as personal property. Since they are not used in the productive process, the nature of their ownership is irrelevant to the Marxian thesis of primitive communism. Even then, we find that these items of personal property are seldom kept for long as private objects. Instead, they continually circulate among members of the group, and thus their use is community wide.
Hunter-gatherers generally distribute economic goods through a process known as reciprocity, which is the obligation to repay others for what they have given to or done for us, or the actual act of repaying others. Two distinct types of reciprocity, known as balanced and generalized reciprocity, exist. Balanced reciprocity occurs when individuals are obligated to provide equivalent and often immediate repayment to others. Balanced reciprocity can be identified by the fact that individuals deliberately and openly calculate what they are giving each other and openly declare the nature of the repayment to be made. Each party to the transaction expects to benefit in some way, but there is a clear expectation of mutual benefit and a lack of “exploitation.”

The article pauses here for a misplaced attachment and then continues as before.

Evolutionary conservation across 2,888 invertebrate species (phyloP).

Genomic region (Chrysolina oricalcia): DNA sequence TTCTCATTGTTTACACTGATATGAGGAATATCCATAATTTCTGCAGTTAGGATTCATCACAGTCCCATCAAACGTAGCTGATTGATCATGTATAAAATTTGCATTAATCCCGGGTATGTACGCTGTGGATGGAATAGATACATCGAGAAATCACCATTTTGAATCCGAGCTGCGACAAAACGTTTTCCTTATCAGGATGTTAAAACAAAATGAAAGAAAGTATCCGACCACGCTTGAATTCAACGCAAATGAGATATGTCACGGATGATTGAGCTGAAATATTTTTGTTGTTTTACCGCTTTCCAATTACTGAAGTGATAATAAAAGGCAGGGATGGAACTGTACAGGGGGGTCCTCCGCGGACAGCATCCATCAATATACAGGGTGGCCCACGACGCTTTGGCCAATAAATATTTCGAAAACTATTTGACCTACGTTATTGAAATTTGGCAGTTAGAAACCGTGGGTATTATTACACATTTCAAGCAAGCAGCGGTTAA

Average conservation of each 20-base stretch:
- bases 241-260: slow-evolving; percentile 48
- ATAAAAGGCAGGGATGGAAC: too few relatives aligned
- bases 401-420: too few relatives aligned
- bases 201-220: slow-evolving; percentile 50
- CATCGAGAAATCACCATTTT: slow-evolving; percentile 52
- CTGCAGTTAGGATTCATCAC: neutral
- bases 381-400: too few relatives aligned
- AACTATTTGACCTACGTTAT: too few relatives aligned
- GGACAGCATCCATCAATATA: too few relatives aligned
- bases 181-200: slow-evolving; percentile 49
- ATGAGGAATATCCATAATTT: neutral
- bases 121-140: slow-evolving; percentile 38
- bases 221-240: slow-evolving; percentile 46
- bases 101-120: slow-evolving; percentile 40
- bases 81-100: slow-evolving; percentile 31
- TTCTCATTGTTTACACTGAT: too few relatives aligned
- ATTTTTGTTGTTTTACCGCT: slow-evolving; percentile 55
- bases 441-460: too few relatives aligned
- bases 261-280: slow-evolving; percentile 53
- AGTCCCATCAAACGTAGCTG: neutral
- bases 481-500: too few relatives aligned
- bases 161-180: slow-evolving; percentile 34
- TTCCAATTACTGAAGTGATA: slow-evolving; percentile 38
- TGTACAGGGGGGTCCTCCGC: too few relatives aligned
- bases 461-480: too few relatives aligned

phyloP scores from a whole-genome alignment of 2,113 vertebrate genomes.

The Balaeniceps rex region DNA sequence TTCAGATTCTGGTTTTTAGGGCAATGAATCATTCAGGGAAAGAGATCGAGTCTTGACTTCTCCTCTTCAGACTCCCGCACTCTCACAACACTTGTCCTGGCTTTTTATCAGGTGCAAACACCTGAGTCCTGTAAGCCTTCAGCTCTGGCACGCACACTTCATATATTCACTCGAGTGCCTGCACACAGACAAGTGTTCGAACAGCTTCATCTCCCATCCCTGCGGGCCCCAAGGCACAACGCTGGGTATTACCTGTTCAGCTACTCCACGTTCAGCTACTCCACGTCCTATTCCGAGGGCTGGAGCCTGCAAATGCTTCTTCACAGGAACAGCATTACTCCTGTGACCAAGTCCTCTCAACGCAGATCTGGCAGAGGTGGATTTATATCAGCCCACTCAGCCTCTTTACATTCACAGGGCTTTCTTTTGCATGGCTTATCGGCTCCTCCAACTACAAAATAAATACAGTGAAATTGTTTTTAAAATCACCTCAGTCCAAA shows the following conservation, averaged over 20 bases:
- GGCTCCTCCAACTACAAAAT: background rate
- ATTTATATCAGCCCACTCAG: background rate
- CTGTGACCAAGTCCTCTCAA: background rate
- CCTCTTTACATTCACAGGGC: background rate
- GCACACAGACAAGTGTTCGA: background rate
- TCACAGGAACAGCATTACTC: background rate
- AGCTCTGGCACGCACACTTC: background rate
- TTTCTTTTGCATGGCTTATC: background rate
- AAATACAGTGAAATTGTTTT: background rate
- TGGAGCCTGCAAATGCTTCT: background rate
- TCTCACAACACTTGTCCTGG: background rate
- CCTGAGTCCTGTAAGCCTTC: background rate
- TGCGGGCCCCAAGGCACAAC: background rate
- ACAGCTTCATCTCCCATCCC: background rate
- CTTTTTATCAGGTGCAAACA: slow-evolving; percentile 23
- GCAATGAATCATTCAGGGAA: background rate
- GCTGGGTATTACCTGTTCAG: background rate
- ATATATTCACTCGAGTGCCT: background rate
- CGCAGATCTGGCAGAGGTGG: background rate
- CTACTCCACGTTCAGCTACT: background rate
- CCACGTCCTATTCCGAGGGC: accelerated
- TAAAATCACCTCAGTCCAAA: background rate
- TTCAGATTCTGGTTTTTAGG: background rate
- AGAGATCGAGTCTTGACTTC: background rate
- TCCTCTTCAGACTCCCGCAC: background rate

Generalized reciprocity occurs when individuals are obligated to give to others without expecting any immediate or equivalent repayment. As opposed to balanced reciprocity, generalized reciprocity does not involve any direct or open agreement between the parties involved. There is a general expectation that equivalent repayment of a debt shall be made, but there is no particular time limit set for the repayment, nor is there any specification as to just how the repayment shall be made. The terms of repayment in generalized reciprocity are notoriously vague. Marvin Harris (1974) has noted that one can tell whether generalized reciprocity is the prevailing mode of distribution by noticing whether people say “thank you.” As Harris (1974:124) puts it, when generalized reciprocity is the distributive mode